By: Taylor Barker and Emily Francis, Enviro Ithaca

The percentage of people in Ithaca who use environmentally conscious modes of transportation to get to work is above the national average, but the Downtown Ithaca Alliance, the City of Ithaca and Tompkins County are still trying to make these options more accessible.

11.8 percent of people take the bus to work in Ithaca according to census data for the City of Ithaca in 2010, whereas 5 percent of people nationally used public transportation to get to work between 2008-12 according to census data from the U.S. Census Bureau.

Even though the statistics for Ithaca are well above the national average, the DIA’s Strategic 2020 Plan puts significant emphasis on improving transportation options for the Ithaca community.

“Downtown really is a hub, a transit hub, as well as an employment hub, and it’s becoming a residential hub,” Gary Ferguson, executive director of the DIA, said. “The idea would be transit corridors to help people get to where they need to go, to their places of employment.”

The main transportation goal in the plan is creating transportation corridors, with quick means of transportation between downtown and Cornell University, Ithaca College and the west end waterfront.

Other transportation goals that relate more with environmental concerns deal with transportation management demand programs (TMD). The Ithaca Carshare was a TMD that was launched to give people an alternate method of transportation in 2008. The mission for the organization is enhancing transportation options in the community, while also decreasing environmental and economic impacts. Since the organization started there have been 3,400 members, and currently there are 1,400 active members, Anna Cook, Operations Director for the Ithaca Carshare, said.

“Rather than just being a per hour car rental, it’s about providing an option that lets people own fewer cars,” she said. “I would always encourage people to ride the bus, or bike, or walk when they can, and then having access to the car sharing fleet allows them to rely less on individual vehicles.”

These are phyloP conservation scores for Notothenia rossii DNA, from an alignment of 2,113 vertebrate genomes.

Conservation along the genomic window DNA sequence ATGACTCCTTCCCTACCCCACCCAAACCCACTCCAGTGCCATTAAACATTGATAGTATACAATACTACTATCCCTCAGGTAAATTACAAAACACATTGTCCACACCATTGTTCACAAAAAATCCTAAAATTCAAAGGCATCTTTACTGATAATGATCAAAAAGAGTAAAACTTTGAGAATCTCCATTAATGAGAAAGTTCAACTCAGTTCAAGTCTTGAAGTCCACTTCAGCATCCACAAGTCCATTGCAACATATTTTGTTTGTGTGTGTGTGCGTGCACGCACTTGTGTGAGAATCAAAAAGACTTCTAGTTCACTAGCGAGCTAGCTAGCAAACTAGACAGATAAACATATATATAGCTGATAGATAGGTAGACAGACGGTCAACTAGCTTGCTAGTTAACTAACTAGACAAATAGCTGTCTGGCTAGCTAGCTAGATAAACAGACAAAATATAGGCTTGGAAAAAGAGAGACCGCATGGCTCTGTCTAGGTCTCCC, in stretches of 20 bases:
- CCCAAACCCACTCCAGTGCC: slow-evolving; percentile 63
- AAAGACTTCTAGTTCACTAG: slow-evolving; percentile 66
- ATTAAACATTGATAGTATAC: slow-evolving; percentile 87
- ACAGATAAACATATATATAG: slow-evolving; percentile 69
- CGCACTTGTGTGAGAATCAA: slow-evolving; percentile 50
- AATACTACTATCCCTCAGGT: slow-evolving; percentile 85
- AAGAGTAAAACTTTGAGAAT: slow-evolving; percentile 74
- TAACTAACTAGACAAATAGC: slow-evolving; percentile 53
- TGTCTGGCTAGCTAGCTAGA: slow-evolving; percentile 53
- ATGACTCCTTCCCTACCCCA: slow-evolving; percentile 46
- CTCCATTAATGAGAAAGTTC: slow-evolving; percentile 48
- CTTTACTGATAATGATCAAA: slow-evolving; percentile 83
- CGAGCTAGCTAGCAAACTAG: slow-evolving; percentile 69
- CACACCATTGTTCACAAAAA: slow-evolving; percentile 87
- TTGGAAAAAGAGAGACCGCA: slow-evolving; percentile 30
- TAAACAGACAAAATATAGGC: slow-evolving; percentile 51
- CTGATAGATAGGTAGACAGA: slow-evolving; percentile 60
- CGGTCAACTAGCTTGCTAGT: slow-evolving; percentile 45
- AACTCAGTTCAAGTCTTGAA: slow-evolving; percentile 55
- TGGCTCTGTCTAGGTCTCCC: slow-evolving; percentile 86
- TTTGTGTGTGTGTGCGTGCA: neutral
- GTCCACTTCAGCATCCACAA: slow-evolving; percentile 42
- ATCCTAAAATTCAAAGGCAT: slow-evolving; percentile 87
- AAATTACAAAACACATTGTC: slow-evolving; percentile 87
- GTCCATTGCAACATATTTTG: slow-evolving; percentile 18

For every car share vehicle, 15 personal vehicles are taken off the road, according to a November 2013 Transport Policy study. Ithaca Carshare has 24 vehicles as of August 2014, which means about 400 personal vehicles have been taken off the road in Ithaca.

More accessibility and resources for bikers and pedestrians is another area the DIA is looking to improve upon. Between 2000 and 2010 significant progress was made for upgrading and expanding parking facilities, which is looking to be mimicked for bikers and walkers. Bike shelters, bike lockers, changing rooms and showers, and improving connections between downtown and residential areas are suggestions for improving alternative transportation options, according to the report.

Two percent of people in Ithaca bike to work according to the 2010 census data, which is 1.4 percent higher than the national average, according to the U.S. Census Bureau.

Ithaca College has made their own improvements towards a more bike-friendly culture in the past two years. Matthew Dezii, president of Bomber Bikes, said its most recent project, an on-campus bike share program, is a step in the right direction.

“Our latest project, we’re very proud of, is our bike share. We just got the green light, a go-ahead from Risk Management to conduct a bike share. Now all we’re waiting for is the weather,” Dezii said.

As a student and cyclist around the Ithaca area, Dezii feels there are improvements the City of Ithaca can make to create more bike-friendly streets. “Bike racks near bus stops — a lot of people use the bus in the Central New York area, so you could bike to the bus and then bus to work. Even the combination of different modes of transport is a great way to spread bikeability,” he said.